Featured Research

from universities, journals, and other organizations

Researchers Discover Genetic Mutation For Rare Form Of Dwarfism

Date:
March 3, 1999
Source:
Johns Hopkins Medical Institutions
Summary:
A search for the genetic roots of towering height has led a Johns Hopkins endocrinologist to identify a mutation that causes a rare form of treatable dwarfism. Research results, published in the March issue of the Journal of Clinical Endocrinology and Metabolism, suggest that the mutation could be used as a prenatal screening test for the disorder.

A search for the genetic roots of towering height has led a Johns Hopkins endocrinologist to identify a mutation that causes a rare form of treatable dwarfism. Research results, published in the March issue of the Journal of Clinical Endocrinology and Metabolism, suggest that the mutation could be used as a prenatal screening test for the disorder.

After speaking at a meeting in Washington in 1996, Michael A. Levine, M.D., an authority on acromegaly -- a growth hormone disorder characterized by large hands and feet -- was invited by Brazilian researchers to consult on several families of giants seen at the University of S o Paulo Hospital clinic. There, Levine noticed two patients in the waiting area who were unusually small. While he continued to look for the genetic basis for the tall patients, he asked permission to start another study of the shorter ones.

By analyzing DNA samples, Levine, endocrinology instructor Roberto Salvatori, M.D., and an international team of collaborators went on to pinpoint the mutation responsible for dwarfism among at least 105 members of an extended family of Portuguese descent in Sergipe, a remote area in northeastern Brazil. The family comprises 23,000 individuals.

All of the affected family members, whose average height is three and a half feet, inherited defective genes that knock out the receptor for growth hormone releasing hormone (GHRHR). The tiny change in the genetic code for the receptor makes it impossible for chemical signals that stimulate growth of bones to be "heard"; therefore, bone growth is markedly impaired.

The study suggests that defects in the receptor may be a more common cause of growth hormone deficiency than previously suspected, Levine says.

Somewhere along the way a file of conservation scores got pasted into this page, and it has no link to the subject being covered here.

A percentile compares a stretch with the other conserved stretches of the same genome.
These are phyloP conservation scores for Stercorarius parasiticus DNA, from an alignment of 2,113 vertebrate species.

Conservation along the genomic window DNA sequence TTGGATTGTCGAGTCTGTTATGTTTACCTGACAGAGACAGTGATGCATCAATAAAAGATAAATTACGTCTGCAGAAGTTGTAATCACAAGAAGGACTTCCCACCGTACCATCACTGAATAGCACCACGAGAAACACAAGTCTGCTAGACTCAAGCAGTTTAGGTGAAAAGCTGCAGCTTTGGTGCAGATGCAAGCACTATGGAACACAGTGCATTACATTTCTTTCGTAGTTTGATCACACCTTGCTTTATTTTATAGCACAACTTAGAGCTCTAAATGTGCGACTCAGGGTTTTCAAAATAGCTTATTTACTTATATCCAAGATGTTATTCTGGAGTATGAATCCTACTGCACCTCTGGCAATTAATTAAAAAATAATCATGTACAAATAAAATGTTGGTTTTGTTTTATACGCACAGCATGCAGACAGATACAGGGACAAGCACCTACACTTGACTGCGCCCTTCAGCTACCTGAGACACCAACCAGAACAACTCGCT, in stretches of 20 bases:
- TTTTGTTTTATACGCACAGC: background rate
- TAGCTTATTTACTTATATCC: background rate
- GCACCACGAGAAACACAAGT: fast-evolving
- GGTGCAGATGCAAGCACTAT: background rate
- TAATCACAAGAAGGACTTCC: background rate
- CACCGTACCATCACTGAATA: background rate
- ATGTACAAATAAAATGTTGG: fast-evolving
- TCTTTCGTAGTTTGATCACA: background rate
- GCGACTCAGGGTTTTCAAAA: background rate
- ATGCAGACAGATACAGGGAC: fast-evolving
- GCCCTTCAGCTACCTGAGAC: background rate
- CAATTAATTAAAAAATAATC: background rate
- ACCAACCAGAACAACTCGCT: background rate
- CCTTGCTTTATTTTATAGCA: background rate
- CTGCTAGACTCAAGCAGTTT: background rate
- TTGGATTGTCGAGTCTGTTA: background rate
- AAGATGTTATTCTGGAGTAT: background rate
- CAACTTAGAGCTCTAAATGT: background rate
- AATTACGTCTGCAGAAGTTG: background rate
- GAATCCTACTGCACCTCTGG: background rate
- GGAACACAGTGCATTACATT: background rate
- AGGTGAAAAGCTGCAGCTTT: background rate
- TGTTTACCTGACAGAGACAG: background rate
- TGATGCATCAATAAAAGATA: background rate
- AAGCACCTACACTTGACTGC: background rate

"This family serves as a living laboratory for diagnostic tests and treatment to bypass the broken signaling pathways and restore growth hormone," says Levine, professor of pediatrics, medicine and pathology at Hopkins.

Twenty-two of the affected members studied underwent extensive endocrine evaluation. All had markedly reduced or undetectable blood concentrations of growth hormone. The levels of hormone did not increase in response to different stimuli.

Because the disorder is autosomal recessive for short stature, all affected family members received two copies of the altered gene -- one from each parent. The family has a high frequency of consanguineous marriages, with unions between first-degree cousins and between second-degree cousins relatively common.

In addition to short stature, the affected family members have high-pitched voices and increased amounts of abdominal fat. Except for a somewhat delayed onset of puberty, which did not affect their fertility, they did not manifest any signs or symptoms to suggest deficiency of other pituitary hormones.

In ongoing research since identifying the defective pathway, the researchers have been treating a subset of the population with recombinant human growth hormone. Each patient showed a brisk increase in speed of growth.

Levine and his colleagues are continuing their search for the cause of gigantism.

The work was supported in part by the National Institutes of Health and the Genentech Foundation for Growth and Development. Other institutions involved in the study were the University of S o Paulo, Brazil; Federal University of Sergipe, Aracaju, Brazil; Vanderbilt University, Nashville, Tenn.; and Northwestern University, Chicago.